In the United States, election oversight is divided between state and local authorities and a patchwork of federal agencies and intelligence services. The disparate organizations, by tradition, do not readily coördinate with one another, though efforts have been made recently to change that dynamic. Israel’s more centralized system of using senior Supreme Court justices to administer elections dates back to the country’s founding. Melcer, who is required to retire from the court in two years, when he turns seventy, can afford to take controversial positions, unlike politicians and ordinary government officials who are less independent.
Shachar Ben Meir, an Israeli lawyer who specializes in bringing class-action cases, a couple of which have targeted Facebook, was disappointed that Likud had blocked the passage of legislation to update the country’s transparency laws to include campaign activities using the Internet and social media. In January, he and a partner at his law firm, Isaac Aviram, filed a petition with Melcer, arguing that he should simply “apply these very old laws to a new situation.”
Shortly thereafter, in a Knesset hearing room, Melcer presented representatives from Israel’s political parties with an ultimatum: they could either reach an agreement among themselves not to conduct covert campaigns on the Internet and social media, or he would consider banning the practice, unilaterally, through Election Day. Violators could be held in contempt of court and fined. “You know what? If you sign the informal agreement, it would make life easier for all sides. I will not have to give a ruling and you will have some standards to implement before the election,” Melcer said, according to Altshuler, who was present.
All but one of Israel’s political parties said they would accept the proposed restrictions. “Except for Likud, they all said, ‘Yes, we’re O.K. with this,’ ” Ben Meir told me. Likud argued that Melcer did not have the authority to impose a decision, and that only the Knesset could change the rules.
Melcer had come up with the idea of the ban after reading various books about free speech in the Internet age, including a 2016 work by Eric Barendt, an emeritus professor of law at University College London. (Reached by phone, Barendt said he had never spoken to Melcer and was unaware, until I called him, that his book had played a role in the Israeli elections.)
After the political parties failed to reach a voluntary agreement, Melcer imposed a ban in late February. Likud had the option of challenging Melcer’s judgment by filing a petition to the Supreme Court, but chose not to do so, effectively accepting the decision.
In January, representatives from Facebook and Google met separately with Melcer in his private chambers, where he presented them with a choice, similar to the one he gave Israel’s political parties. The companies could voluntarily take down anonymous accounts and unattributed messages associated with foreign actors and Israeli political parties. If they refused to do so, Melcer reserved the right to issue court orders compelling the companies to act. Israeli officials said Facebook and the other companies were noncommittal at first. “They said they had to think it over. They seemed unhappy,” a government official said. But later the companies told Melcer they would coöperate. Under the arrangement, Israeli political parties could identify suspicious accounts and content, and ask the social-media companies to remove them. If the companies weren’t responsive, then the political parties could appeal to Melcer directly for a decision. For weeks, the political parties seemed satisfied. Suspicious accounts and content were removed, and the parties didn’t ask Melcer to intervene.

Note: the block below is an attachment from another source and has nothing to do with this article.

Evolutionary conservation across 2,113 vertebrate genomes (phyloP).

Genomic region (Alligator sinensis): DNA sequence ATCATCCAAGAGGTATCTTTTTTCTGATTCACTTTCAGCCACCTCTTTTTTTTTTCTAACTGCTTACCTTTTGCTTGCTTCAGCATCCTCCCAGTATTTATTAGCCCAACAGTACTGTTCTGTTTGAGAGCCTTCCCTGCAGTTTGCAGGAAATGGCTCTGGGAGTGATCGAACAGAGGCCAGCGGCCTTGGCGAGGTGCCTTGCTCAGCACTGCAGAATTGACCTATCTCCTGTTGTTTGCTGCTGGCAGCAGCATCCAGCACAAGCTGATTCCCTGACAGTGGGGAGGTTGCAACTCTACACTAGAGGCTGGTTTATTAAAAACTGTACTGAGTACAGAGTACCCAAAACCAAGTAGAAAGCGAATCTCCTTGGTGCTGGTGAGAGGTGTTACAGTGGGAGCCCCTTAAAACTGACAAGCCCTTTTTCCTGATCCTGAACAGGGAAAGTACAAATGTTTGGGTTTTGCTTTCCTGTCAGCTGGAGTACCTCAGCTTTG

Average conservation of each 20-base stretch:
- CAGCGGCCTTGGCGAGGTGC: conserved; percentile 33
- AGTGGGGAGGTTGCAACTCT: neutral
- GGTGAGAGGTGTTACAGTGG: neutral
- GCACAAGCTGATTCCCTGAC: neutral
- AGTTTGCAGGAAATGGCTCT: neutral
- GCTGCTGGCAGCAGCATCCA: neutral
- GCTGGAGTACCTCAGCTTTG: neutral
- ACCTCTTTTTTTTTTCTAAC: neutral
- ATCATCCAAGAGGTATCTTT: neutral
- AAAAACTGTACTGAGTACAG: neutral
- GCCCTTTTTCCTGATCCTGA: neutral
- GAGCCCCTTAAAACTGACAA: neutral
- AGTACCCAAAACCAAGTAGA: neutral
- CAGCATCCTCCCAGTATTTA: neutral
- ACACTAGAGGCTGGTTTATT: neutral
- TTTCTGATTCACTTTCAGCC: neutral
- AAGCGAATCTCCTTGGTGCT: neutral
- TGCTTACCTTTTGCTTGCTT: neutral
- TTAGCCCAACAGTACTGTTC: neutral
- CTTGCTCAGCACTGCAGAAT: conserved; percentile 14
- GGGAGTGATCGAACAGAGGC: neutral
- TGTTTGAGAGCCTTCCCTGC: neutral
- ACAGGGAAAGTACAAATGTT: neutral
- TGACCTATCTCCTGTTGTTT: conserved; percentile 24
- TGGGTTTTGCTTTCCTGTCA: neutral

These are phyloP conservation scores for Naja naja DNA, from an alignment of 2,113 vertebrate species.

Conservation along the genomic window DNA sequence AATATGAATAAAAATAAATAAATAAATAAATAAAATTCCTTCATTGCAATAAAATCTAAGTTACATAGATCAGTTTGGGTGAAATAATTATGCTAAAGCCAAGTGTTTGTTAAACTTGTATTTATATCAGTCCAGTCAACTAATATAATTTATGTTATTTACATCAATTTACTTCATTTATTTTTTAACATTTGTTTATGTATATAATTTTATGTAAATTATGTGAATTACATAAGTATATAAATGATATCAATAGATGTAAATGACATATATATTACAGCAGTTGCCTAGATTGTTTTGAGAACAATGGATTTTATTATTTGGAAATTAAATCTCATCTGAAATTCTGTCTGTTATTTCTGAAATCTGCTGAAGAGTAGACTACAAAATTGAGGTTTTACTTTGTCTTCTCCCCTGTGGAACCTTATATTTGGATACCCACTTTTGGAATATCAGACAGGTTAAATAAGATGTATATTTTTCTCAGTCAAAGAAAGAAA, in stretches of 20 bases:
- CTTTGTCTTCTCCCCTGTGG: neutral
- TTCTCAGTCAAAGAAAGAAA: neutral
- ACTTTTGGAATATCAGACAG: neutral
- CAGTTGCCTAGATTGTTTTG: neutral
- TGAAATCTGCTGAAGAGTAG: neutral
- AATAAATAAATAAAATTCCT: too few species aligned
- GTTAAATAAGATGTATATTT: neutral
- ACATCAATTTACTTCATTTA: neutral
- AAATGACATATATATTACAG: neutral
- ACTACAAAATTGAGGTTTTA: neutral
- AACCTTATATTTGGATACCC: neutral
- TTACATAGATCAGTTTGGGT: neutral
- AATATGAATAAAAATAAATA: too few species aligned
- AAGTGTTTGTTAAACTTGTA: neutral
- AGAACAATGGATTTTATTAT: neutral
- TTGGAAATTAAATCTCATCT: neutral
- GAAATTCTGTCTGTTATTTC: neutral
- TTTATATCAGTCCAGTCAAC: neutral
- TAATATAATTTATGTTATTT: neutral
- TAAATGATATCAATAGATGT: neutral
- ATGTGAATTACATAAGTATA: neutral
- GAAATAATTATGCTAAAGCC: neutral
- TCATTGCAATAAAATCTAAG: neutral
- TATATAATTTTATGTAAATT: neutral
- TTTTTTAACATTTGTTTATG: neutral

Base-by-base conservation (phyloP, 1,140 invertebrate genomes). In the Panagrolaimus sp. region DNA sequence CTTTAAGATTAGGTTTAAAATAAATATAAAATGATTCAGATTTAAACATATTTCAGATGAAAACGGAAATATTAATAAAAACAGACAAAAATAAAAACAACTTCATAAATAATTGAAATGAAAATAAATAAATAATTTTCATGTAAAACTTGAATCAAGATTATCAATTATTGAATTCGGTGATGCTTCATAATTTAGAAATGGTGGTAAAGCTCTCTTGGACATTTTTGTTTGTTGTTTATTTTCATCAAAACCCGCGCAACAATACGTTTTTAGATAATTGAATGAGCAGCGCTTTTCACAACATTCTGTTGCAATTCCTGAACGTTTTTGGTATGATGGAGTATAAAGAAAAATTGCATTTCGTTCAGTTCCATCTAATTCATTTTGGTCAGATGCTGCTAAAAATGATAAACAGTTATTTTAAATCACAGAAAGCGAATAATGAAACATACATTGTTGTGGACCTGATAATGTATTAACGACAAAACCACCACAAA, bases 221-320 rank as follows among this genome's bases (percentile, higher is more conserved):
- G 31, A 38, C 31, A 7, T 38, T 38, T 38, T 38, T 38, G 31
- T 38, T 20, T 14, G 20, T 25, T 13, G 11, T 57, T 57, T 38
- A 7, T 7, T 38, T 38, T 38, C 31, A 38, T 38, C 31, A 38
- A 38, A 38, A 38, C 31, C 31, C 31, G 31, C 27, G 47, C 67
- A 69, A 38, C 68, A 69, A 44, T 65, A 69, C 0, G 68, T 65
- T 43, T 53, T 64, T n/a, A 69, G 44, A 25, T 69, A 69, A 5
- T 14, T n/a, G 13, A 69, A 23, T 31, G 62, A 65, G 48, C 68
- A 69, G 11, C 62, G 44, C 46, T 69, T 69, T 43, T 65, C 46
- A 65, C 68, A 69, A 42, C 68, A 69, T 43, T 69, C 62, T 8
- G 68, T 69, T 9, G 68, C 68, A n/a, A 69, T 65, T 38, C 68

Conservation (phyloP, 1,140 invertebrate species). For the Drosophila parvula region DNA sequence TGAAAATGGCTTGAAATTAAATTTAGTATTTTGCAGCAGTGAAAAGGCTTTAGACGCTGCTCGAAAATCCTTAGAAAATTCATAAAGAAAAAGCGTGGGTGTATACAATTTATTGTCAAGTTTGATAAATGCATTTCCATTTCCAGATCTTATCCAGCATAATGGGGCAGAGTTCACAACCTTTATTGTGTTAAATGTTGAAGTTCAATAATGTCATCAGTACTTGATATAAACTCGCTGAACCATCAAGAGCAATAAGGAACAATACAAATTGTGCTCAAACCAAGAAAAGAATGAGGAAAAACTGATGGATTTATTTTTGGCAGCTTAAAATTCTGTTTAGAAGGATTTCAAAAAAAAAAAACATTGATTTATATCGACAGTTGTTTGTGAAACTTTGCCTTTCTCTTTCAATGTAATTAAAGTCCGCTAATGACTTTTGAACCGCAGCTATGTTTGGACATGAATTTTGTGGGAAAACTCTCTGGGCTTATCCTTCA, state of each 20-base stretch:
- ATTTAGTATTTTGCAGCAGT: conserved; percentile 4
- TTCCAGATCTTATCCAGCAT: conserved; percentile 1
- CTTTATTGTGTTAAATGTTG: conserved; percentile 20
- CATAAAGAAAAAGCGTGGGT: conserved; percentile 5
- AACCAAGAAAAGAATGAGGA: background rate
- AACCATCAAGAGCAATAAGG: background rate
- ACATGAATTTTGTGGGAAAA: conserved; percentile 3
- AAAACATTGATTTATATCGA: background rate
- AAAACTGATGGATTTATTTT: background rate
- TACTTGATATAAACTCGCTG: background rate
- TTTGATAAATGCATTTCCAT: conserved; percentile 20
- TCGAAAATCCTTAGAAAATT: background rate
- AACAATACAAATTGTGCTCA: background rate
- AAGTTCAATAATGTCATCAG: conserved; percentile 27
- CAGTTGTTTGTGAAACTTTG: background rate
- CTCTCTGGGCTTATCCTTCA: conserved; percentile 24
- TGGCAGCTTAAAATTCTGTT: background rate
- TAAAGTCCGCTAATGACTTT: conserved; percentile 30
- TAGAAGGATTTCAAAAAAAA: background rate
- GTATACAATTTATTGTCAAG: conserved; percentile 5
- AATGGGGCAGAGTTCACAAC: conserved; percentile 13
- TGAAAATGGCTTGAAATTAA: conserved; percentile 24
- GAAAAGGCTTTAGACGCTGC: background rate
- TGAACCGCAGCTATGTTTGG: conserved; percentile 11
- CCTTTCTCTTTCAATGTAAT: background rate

About two weeks before the vote, however, the party of an Arab-Israeli politician, who asked not to be identified, complained to Facebook about messages that he said were derogatory and false. The politician asked Facebook to take the messages down. When the social-media company did not respond to the request, the legislator’s party asked Melcer to intervene. After reviewing the messages, Melcer ruled that Facebook had to act. Melcer did not address whether the accusations were true or false. Instead, he ruled that the messages should be removed because they were being spread anonymously.
Facebook complied with Melcer’s order, but, soon after, the same allegation against the Knesset member was reposted by others, prompting Melcer to issue a second takedown order. When the same thing happened a third time, the legislator’s party asked Melcer to order Facebook to reveal who set up the anonymous accounts which had spread the messages against him. Melcer has yet to rule in the case. A Facebook spokesman said, “When we receive adequate legal notice from a competent government authority, like a court order requiring the removal of unlawful content under local law, we review that order and take appropriate action.” Google and Twitter declined to comment.
After Israel’s vote, countries that are home to nearly half of the world’s population are slated to cast ballots in 2019. Melcer’s office declined to provide specific data, but an official there estimated that the number of anonymous messages related to the campaign fell by more than fifty per cent. “Israel went first. Everybody was looking to see how we handled it,” a government official told me. “We set a precedent and may be a model.”
(Bwo Eduard de Jong Frz.) PS First Dog on the Moon puts the issue a bit more graphically: https://www.theguardian.com/commentisfree/2019/mar/20/facebook-google-twitter-theyd-still-be-dreadful-without-the-fascists # distributed via <nettime>: no commercial use without permission # <nettime> is a moderated mailing list for net criticism, # collaborative text filtering and cultural politics of the nets # more info: http://mx.kein.org/mailman/listinfo/nettime-l # archive: http://www.nettime.org contact: email@example.com # @nettime_bot tweets mail w/ sender unless #ANON is in Subject: